With It Takes a Nation of Millions To Hold Us Back (1988), Public Enemy single-handedly shattered the limits and expanded the possibilities for hip-hop as an artist and cultural force. To that point, It Takes a Nation was the most inventive, powerful rap record ever. It's blend of diverse samples, infectious beats, and intelligent lyrics (delivered with irrepresible cogence by the band's frontman and lead rapper Chuck D) was unlike anything that preceded it. As tempting as it is to praise Public Enemy for their fiercly intelligent vision, the compelling delivery is what makes it all worthwhile. While secondary rapper Flavor Flav doesn't have Chuck D's powerful baritone or undeniable intelligence, his raps humorously compliment the groups militant ideals. Public Enemy's deft production team, aptly titled The Bomb Squad (which includes Chuck D, DJ Terminator X, and numerous studio technicians), manages to extract samples from eccletic sources, including John Coltrane, Van Halen, and speeches by Martin Luther King jr., and Malcom X. If this album had a flaw, it was that the themes were only loosely held together. All discuss African-American oppression, occasionally attacking it so ambiguously that the album sometimes feels a little unfocused. This isn't really a problem because the music is what ultimately holds this brilliant work together.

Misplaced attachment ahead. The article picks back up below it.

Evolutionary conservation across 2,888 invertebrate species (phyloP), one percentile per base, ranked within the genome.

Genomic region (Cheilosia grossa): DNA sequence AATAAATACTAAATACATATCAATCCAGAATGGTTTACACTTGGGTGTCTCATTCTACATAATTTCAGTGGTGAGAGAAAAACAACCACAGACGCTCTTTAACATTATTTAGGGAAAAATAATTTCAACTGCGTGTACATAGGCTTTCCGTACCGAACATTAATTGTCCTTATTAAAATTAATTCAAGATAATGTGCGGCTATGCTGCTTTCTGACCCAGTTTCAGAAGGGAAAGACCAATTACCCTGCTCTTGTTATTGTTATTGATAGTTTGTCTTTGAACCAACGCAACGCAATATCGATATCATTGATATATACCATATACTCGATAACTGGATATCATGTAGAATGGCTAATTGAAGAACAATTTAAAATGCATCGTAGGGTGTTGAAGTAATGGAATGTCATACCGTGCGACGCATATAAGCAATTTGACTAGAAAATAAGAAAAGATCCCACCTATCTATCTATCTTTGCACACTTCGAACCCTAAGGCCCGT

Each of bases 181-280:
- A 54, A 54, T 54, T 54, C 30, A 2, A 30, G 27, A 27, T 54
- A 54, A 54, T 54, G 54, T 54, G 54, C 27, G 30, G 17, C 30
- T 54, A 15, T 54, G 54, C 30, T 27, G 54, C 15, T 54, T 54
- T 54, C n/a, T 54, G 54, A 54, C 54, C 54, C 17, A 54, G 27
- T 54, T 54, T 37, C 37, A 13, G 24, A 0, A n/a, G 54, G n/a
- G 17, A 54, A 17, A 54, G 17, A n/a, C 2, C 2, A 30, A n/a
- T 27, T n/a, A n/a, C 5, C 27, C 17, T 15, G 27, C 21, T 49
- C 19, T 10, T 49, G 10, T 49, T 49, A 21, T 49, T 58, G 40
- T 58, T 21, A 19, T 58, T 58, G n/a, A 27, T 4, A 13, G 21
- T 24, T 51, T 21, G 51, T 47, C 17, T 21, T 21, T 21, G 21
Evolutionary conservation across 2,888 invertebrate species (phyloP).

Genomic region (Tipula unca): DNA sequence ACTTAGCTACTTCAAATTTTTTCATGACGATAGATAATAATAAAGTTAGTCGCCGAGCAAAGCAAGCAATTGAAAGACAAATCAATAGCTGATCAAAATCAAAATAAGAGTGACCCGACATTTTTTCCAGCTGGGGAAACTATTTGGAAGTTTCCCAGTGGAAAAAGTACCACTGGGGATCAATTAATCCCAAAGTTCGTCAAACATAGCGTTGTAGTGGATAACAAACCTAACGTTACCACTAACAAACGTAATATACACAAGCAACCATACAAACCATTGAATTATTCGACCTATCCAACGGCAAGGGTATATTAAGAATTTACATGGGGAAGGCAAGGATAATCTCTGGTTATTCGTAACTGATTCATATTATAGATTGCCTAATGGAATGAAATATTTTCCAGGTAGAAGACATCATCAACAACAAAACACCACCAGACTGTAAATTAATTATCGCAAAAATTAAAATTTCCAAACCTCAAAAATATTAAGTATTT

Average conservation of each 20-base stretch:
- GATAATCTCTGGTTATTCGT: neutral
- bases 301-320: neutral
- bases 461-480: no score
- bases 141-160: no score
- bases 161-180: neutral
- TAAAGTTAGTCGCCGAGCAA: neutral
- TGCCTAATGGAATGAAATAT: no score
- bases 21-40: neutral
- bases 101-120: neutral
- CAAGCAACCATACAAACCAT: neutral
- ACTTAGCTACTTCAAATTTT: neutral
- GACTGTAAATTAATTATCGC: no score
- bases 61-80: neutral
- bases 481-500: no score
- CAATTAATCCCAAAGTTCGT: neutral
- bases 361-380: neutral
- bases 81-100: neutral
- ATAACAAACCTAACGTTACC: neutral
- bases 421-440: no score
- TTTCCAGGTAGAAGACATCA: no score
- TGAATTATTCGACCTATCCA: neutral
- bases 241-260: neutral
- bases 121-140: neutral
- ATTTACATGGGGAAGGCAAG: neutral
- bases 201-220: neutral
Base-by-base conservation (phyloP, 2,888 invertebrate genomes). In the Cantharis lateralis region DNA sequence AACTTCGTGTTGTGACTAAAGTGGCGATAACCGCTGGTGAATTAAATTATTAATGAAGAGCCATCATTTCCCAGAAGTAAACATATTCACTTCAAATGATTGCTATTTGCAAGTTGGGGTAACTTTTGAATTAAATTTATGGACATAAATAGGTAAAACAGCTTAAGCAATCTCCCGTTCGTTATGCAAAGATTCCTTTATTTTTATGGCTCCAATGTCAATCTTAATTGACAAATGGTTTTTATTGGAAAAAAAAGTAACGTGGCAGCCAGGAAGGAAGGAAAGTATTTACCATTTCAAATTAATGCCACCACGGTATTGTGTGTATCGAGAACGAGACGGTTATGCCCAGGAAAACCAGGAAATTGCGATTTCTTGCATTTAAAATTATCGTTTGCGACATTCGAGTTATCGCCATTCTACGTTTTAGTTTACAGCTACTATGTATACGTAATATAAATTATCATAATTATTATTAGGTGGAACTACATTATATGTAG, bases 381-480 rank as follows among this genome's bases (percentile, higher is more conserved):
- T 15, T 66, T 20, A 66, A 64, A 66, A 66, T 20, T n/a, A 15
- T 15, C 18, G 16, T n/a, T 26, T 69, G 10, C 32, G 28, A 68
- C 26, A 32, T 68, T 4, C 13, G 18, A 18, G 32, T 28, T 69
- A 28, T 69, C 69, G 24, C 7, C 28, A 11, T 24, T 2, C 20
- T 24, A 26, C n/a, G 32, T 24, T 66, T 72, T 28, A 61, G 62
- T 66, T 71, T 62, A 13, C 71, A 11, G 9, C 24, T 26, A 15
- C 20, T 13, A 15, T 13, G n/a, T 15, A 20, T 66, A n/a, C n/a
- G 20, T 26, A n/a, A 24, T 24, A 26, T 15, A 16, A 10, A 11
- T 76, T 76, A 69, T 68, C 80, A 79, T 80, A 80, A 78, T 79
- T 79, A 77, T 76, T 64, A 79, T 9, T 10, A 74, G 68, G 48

In 1990, after two years of controversy and uncertainty, Public Enemy returned with Fear of a Black Planet; the most coherent, focused rap album to date. On Fear of a Black Planet, Public Enemy amazingly build on the near perfection of It Takes a Nation, elevating the music to an even higher artistic level.